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Creative Blocks & Fixes – Breaking the Story

We sometimes forget how important it is to start out with a great idea for a screenplay.  The concept has to grab the reader from the start and keep them turning pages.   It has to feel familiar, yet original, and at the same time commercial.

If the idea’s not right, writing the script will be a mere exercise.  There’s a lot of pressure to “get it right” in the early stages of storytelling.  Let’s look at some of the blocks that come up in these early “story stages;”

1. You can’t come up with a decent idea.

These blocks are easier to deal with than “stuck half-way through the screenplay” blocks. Where do writers go for ideas? Everywhere. Newspapers, magazines, plays, novels, your friend’s lives, an autobiographical incident. True stories, (Argo, 12 Years A Slave, The King’s Speech)

Movie ideas can come from TV shows like Law & Order, or Criminal Minds, real life forensic shows, other movies, graphic novels, comic books. Do a classic play –but do it with teenagers in high school. Get yourself thinking, and writing ideas down.

Try writing exercises, think of an interesting character and write a scene, see if it suggests a story. Start with a friend with a problem, a drug addiction, or a friend going through a break up. Write about how your first love affair went sideways.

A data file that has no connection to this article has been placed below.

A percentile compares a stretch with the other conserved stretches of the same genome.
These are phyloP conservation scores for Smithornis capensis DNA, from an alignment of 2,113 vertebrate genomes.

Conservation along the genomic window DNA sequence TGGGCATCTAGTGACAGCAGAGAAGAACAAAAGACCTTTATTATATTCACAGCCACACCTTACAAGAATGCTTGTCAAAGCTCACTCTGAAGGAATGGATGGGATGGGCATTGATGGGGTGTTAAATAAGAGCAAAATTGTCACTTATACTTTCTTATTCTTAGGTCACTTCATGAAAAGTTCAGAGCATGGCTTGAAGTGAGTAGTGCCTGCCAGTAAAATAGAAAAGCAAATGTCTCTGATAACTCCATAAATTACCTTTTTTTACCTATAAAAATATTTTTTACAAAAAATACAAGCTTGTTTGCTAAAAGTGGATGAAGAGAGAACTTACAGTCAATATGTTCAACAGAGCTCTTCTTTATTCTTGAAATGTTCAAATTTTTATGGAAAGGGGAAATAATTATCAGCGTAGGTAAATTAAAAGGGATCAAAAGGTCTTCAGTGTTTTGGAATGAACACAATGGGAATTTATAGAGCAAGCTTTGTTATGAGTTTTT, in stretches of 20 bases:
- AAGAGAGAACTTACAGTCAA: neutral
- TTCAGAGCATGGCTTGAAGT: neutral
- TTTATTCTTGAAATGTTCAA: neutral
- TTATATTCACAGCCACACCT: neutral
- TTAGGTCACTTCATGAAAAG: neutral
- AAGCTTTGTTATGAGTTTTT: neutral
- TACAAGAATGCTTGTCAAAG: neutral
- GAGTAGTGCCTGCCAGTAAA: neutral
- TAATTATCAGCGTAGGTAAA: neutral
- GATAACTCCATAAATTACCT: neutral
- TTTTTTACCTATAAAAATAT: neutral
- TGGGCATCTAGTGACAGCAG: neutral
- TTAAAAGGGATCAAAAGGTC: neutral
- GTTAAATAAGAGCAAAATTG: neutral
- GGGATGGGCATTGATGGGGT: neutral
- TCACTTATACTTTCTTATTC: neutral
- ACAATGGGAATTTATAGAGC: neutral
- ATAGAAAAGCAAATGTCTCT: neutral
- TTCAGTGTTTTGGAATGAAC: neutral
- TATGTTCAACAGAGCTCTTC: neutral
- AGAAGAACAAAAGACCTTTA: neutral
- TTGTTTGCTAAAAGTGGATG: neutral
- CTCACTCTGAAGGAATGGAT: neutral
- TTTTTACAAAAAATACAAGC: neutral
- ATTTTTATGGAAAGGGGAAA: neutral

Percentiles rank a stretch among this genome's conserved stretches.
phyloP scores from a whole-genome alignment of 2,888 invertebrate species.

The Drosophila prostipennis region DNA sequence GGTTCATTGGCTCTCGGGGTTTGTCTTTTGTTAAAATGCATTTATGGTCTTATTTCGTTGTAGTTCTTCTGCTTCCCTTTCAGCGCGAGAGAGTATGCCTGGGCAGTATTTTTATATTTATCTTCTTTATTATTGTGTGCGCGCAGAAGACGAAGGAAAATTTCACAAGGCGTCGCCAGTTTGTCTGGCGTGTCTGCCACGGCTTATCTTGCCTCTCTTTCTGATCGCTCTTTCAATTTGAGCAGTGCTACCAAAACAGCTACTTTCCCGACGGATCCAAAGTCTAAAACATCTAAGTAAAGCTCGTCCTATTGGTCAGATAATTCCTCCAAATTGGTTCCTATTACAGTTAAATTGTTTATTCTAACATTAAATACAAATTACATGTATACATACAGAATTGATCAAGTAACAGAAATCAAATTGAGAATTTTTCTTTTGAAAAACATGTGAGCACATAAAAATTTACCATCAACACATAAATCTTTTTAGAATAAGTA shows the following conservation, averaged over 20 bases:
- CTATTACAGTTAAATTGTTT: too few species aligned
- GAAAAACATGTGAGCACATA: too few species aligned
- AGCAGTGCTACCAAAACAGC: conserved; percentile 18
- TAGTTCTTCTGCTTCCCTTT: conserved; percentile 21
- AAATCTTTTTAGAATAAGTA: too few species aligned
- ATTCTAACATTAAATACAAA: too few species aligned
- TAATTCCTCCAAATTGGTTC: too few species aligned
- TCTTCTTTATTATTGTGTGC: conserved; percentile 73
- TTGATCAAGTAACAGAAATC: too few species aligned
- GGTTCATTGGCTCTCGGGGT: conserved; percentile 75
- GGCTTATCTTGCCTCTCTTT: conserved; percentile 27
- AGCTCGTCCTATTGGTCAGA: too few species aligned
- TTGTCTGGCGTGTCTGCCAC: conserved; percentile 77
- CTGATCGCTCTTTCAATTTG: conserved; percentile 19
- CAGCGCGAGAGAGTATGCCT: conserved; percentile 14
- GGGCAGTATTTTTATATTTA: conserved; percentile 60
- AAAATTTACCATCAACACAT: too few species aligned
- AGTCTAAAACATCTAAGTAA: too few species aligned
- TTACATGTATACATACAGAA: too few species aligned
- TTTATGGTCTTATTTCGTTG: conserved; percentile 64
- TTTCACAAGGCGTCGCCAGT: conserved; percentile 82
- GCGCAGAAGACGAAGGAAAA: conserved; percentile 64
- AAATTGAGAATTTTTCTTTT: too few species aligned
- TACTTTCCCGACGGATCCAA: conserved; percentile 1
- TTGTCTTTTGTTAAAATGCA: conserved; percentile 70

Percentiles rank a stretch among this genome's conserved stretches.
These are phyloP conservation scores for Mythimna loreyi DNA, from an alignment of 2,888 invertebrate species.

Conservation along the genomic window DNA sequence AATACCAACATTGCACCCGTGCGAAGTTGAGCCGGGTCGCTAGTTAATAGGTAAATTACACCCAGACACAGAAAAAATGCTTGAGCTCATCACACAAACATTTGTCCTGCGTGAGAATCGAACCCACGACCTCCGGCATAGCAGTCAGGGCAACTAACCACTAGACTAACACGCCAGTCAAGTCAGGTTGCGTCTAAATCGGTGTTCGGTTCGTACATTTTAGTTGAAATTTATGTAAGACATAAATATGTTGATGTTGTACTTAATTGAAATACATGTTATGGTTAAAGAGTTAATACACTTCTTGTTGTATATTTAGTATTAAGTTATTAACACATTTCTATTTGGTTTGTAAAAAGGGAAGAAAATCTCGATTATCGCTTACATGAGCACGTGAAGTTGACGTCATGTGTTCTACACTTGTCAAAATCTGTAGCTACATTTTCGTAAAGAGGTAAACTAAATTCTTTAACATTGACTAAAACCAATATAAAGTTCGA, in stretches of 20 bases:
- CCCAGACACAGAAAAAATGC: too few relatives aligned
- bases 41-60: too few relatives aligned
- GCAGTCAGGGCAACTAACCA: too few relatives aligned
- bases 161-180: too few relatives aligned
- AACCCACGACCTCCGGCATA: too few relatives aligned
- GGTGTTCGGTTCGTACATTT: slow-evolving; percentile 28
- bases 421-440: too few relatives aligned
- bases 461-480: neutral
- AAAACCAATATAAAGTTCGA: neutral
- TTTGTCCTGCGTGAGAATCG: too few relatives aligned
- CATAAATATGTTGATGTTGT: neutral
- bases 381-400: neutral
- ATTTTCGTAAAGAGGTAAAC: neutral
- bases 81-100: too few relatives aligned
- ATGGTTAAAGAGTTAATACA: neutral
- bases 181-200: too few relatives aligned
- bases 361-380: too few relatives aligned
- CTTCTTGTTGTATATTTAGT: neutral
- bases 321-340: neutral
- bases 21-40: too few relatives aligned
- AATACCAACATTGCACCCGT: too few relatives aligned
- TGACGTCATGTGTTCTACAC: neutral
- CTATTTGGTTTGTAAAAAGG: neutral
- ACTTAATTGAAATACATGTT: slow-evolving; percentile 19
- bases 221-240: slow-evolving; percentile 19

Another trick is to create writing challenges based on other movies or source materials. What happens to the Sandra Bullock character after Gravity, before or after the end of Gravity ? What happens to the Casey Affleck character a few years after Manchester by the Sea? What happens if Juliet survives and Romeo doesn’t?

2.You have a ton of ideas, but can’t commit to any of them, and when you try, they peter out.

The good news; many of these ideas might make a short film, a web series, or a TV show. If your story seems to peter out, it might be a sign that it’s not meant to be a movie. Try to outline a couple of ideas, but if they don’t seem to fill 110 pages, put them in the drawer. You’ve just been exercising that part of your brain that works on ideas, and now the pump is primed.